Hanks said there was no evidence to prove harm.
On Friday, United States District Judge George Hanks in Galveston denied a request for an injunction that would have stopped the United States from allowing its contract with ICANN for IANA functions to expire.
The request was made in a lawsuit filed by four conservative U.S. states as a last-ditch effort to force the U.S. government to extend its IANA contract with ICANN.
Following Hanks’ denial, the contract expired at midnight Saturday morning, removing the United States’ largely clerical role in managing of the IANA functions.
The court has now released the full order (pdf) explaining why it denied the injunction. Here’s the meat of it:
The Court bases these findings on the following: the States have not produced evidence
sufficient to carry their heavy burden on these elements. Instead, they provide only the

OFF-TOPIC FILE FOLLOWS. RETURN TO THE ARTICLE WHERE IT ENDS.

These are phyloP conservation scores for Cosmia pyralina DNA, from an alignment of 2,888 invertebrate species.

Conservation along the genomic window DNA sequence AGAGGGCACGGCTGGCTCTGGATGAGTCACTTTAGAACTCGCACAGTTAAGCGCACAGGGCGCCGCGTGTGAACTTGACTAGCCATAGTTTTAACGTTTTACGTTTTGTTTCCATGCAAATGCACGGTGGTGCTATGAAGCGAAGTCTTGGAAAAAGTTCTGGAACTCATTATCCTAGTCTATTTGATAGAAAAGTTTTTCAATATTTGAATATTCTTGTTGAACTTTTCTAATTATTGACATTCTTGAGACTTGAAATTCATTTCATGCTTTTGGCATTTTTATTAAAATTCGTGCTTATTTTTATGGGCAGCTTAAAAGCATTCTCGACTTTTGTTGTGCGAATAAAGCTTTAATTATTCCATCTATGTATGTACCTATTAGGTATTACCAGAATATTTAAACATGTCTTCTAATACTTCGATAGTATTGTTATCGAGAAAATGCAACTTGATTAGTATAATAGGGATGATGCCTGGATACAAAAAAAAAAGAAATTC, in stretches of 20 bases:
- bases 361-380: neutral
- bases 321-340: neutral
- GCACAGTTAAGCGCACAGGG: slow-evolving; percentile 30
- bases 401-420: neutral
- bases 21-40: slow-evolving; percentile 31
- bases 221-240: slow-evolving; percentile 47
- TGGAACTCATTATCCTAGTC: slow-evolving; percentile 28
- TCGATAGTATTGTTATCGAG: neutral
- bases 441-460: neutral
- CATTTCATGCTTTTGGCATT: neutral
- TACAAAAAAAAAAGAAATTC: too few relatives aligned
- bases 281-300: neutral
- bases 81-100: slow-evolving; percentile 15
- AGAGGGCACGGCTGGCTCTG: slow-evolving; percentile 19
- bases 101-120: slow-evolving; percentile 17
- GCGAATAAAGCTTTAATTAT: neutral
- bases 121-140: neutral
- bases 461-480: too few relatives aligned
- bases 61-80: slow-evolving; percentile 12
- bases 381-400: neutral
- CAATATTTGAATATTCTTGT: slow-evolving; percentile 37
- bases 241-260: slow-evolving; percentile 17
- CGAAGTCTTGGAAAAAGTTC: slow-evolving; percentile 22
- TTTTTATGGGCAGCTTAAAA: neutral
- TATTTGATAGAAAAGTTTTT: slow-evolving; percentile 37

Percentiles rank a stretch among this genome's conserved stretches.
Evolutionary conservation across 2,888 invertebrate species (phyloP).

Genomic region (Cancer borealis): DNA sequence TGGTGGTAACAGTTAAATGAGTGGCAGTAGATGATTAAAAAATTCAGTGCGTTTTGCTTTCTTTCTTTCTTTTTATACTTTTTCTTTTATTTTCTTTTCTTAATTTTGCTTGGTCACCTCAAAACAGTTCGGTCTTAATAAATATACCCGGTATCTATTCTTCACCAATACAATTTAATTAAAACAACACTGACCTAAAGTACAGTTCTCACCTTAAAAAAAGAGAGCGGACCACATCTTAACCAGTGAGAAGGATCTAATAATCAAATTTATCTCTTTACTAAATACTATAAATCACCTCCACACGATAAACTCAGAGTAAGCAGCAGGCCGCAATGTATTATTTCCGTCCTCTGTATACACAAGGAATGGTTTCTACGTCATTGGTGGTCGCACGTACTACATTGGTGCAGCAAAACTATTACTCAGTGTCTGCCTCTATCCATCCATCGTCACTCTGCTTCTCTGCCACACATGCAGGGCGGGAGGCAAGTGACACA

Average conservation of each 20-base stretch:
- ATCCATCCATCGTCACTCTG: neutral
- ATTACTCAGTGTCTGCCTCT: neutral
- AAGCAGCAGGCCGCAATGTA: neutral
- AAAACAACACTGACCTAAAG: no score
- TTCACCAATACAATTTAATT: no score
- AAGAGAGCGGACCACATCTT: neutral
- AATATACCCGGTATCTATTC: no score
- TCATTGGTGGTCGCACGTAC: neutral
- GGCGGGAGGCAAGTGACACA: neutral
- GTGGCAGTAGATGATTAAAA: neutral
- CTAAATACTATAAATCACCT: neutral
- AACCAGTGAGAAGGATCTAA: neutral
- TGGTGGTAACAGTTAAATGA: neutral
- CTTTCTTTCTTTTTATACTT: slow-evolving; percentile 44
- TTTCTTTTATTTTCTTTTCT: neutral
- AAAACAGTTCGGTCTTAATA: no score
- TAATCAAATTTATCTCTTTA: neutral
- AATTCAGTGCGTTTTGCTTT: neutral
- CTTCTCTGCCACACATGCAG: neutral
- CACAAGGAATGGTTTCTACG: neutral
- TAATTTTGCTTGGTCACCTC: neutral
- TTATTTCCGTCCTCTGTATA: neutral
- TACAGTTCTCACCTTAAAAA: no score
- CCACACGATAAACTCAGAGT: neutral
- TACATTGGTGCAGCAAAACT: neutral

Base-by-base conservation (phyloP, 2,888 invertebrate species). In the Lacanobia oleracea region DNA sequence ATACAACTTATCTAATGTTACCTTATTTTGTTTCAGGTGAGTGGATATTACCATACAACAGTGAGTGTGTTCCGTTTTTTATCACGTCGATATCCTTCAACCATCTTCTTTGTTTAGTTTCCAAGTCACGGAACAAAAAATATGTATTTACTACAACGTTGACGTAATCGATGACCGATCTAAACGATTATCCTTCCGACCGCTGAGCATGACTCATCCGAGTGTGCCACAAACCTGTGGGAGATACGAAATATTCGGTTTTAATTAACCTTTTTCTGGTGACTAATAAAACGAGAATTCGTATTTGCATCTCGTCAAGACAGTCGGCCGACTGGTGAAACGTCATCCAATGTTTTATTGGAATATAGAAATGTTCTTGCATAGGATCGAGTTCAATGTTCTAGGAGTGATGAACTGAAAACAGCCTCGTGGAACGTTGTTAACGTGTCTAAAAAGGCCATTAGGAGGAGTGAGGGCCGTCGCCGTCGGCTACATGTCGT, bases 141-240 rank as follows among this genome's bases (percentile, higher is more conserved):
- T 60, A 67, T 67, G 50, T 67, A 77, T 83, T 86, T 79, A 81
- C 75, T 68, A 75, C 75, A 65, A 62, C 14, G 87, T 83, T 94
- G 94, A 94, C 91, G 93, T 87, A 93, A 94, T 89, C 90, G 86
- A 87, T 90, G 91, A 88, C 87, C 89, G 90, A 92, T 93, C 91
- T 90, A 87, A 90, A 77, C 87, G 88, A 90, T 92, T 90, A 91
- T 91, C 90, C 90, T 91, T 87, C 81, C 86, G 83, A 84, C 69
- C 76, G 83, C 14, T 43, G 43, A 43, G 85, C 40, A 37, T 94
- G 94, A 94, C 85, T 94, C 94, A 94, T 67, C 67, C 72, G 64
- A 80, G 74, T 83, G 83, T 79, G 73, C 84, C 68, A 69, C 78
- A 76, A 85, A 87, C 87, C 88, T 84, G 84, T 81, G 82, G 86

statements and averments of counsel—and hearsay from third parties—to speculate about the
future results of possible changes and events in a complex phenomenon, and the role and
influence of NTIA over this phenomenon. This is not enough to carry their heavy burden here.
In other words, counsel’s statements of what “might” or “could” happen are insufficient
to support the extraordinary relief sought in this case. Even if the Court were to find that some
past harm or bad acts by the Internet Corporation for Assigned Names and Numbers (“ICANN”)
impacted the interests of the States in their respective websites and alleged rights at interest, the
Court notes that these past harms happened under the exact regulatory and oversight scheme that
the States now seek to preserve. This, along with the lack of evidence regarding any predictable
or substantially likely events, greatly undermines the States’ request for they relief they seek.